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Details of Grant 

EPSRC Reference: EP/K020250/1
Title: Ultrasound in a Needle: Minimally-invasive High Resolution Imaging for Neurosurgery
Principal Investigator: Cochran, Professor S
Other Investigators:
Desmulliez, Professor M Button, Professor TW
Researcher Co-investigators:
Project Partners:
Applied Functional Materials Limited Merlin Circuits
Department: Division of Imaging & Technology
Organisation: University of Dundee
Scheme: Standard Research
Starts: 01 July 2013 Ends: 31 December 2014 Value (£): 725,791
EPSRC Research Topic Classifications:
Med.Instrument.Device& Equip. Med.Instrument.Device& Equip.
Medical Imaging
EPSRC Industrial Sector Classifications:
Healthcare
Related Grants:
Panel History:
Panel DatePanel NameOutcome
27 Nov 2012 EPSRC Engineering Research Challenges in Healthcare Call Announced
Summary on Grant Application Form
The research challenge we will tackle is to realise real-time visualisation of tissue in the brain with a needle capable of minimally-invasive, real-time, high resolution ultrasound imaging. This will, for the first time, enable the neurosurgeon to obtain immediate information about lesions and the location of critical structures in the brain intraoperatively, and thus to provide treatment with less morbidity and better patient outcomes.



Our specific engineering challenge is to create a needle carrying an integrated, miniature ultrasound array for high-resolution (~100 um) neurological imaging and to demonstrate feasibility for future translation into clinical practice. Previous EPSRC-funded collaboration by the Universities of Birmingham and Dundee has shown that piezocomposite material with microscale features can be realised with net-shape micromoulding techniques. Single element transducers based on these materials have been evaluated already and exploratory studies with Heriot-Watt University have demonstrated the capability to bond dense interconnects onto the new materials at low temperature and pressure to connect kerfless imaging arrays to external imaging electronics.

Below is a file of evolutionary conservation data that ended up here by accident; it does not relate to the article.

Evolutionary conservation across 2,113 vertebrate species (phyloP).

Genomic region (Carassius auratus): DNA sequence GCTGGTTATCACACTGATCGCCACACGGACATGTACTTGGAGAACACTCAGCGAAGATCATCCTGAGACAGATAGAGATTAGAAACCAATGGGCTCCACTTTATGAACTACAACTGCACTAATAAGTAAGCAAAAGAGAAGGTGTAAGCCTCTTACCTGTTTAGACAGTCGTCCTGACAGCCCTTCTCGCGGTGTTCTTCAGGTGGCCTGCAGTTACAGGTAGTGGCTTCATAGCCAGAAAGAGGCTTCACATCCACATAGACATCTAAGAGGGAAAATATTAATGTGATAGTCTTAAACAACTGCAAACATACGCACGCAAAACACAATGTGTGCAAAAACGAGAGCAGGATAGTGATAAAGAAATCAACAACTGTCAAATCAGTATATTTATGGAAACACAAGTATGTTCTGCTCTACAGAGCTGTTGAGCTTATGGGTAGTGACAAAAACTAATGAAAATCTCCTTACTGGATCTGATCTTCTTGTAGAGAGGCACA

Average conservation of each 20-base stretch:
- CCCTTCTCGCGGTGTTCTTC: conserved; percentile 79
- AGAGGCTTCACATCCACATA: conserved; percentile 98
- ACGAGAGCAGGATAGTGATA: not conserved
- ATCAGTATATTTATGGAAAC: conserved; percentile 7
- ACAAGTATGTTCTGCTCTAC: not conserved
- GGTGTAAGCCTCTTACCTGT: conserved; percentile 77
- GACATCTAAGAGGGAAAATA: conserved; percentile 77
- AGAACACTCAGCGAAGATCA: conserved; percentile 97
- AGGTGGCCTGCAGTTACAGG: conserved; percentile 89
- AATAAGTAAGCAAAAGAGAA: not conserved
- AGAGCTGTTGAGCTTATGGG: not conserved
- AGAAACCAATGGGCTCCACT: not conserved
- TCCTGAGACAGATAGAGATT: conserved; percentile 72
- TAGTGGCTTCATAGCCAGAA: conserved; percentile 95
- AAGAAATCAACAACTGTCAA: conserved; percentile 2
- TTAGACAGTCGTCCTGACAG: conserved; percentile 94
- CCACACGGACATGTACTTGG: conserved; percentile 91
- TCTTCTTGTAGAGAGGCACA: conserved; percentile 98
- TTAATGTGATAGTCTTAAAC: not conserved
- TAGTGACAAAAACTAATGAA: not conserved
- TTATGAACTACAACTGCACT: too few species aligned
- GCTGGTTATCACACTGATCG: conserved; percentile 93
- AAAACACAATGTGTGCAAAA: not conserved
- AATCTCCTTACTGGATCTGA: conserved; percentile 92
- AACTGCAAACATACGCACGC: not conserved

The research we now propose will extend and integrate this technical work with neurosurgery to determine basic capabilities using brain tissue in soft-embalmed cadavers and to explore potential surgical benefits and applications. As well as the three university partners, the work will benefit from support from four companies, covering all aspects of the technology as well as its translation into clinical practice.

Key Findings
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Potential use in non-academic contexts
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Impacts
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Organisation Website: http://www.dundee.ac.uk